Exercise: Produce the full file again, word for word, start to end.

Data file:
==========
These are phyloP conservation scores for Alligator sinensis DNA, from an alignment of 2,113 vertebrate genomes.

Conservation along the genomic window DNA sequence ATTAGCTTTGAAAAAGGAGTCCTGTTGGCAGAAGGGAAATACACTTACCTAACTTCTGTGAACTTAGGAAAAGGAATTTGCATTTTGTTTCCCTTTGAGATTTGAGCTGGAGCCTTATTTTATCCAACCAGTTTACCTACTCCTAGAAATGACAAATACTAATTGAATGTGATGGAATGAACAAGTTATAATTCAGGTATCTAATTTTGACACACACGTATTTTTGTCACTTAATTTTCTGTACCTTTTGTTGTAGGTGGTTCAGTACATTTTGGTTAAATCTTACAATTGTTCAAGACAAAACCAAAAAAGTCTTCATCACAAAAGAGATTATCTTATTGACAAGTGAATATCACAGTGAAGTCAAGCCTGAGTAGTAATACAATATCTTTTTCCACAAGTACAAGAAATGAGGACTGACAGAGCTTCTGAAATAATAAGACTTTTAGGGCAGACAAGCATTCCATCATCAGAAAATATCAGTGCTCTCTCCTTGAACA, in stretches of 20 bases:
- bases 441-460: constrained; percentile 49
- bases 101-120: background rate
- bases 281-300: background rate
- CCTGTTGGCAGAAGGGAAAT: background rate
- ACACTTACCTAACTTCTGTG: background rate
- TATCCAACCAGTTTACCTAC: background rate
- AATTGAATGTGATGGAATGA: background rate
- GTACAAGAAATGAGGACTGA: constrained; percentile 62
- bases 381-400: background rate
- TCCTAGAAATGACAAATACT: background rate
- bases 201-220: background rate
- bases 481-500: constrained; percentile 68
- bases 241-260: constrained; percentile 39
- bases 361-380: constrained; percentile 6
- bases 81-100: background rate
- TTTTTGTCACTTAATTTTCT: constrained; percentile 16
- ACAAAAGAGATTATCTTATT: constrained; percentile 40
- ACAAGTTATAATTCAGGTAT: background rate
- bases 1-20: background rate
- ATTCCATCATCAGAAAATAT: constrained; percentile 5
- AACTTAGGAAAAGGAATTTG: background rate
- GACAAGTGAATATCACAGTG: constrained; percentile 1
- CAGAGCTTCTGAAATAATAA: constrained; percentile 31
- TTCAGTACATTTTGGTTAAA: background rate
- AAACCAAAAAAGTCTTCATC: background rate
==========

These are phyloP conservation scores for Alligator sinensis DNA, from an alignment of 2,113 vertebrate genomes.

Conservation along the genomic window DNA sequence ATTAGCTTTGAAAAAGGAGTCCTGTTGGCAGAAGGGAAATACACTTACCTAACTTCTGTGAACTTAGGAAAAGGAATTTGCATTTTGTTTCCCTTTGAGATTTGAGCTGGAGCCTTATTTTATCCAACCAGTTTACCTACTCCTAGAAATGACAAATACTAATTGAATGTGATGGAATGAACAAGTTATAATTCAGGTATCTAATTTTGACACACACGTATTTTTGTCACTTAATTTTCTGTACCTTTTGTTGTAGGTGGTTCAGTACATTTTGGTTAAATCTTACAATTGTTCAAGACAAAACCAAAAAAGTCTTCATCACAAAAGAGATTATCTTATTGACAAGTGAATATCACAGTGAAGTCAAGCCTGAGTAGTAATACAATATCTTTTTCCACAAGTACAAGAAATGAGGACTGACAGAGCTTCTGAAATAATAAGACTTTTAGGGCAGACAAGCATTCCATCATCAGAAAATATCAGTGCTCTCTCCTTGAACA, in stretches of 20 bases:
- bases 441-460: constrained; percentile 49
- bases 101-120: background rate
- bases 281-300: background rate
- CCTGTTGGCAGAAGGGAAAT: background rate
- ACACTTACCTAACTTCTGTG: background rate
- TATCCAACCAGTTTACCTAC: background rate
- AATTGAATGTGATGGAATGA: background rate
- GTACAAGAAATGAGGACTGA: constrained; percentile 62
- bases 381-400: background rate
- TCCTAGAAATGACAAATACT: background rate
- bases 201-220: background rate
- bases 481-500: constrained; percentile 68
- bases 241-260: constrained; percentile 39
- bases 361-380: constrained; percentile 6
- bases 81-100: background rate
- TTTTTGTCACTTAATTTTCT: constrained; percentile 16
- ACAAAAGAGATTATCTTATT: constrained; percentile 40
- ACAAGTTATAATTCAGGTAT: background rate
- bases 1-20: background rate
- ATTCCATCATCAGAAAATAT: constrained; percentile 5
- AACTTAGGAAAAGGAATTTG: background rate
- GACAAGTGAATATCACAGTG: constrained; percentile 1
- CAGAGCTTCTGAAATAATAA: constrained; percentile 31
- TTCAGTACATTTTGGTTAAA: background rate
- AAACCAAAAAAGTCTTCATC: background rate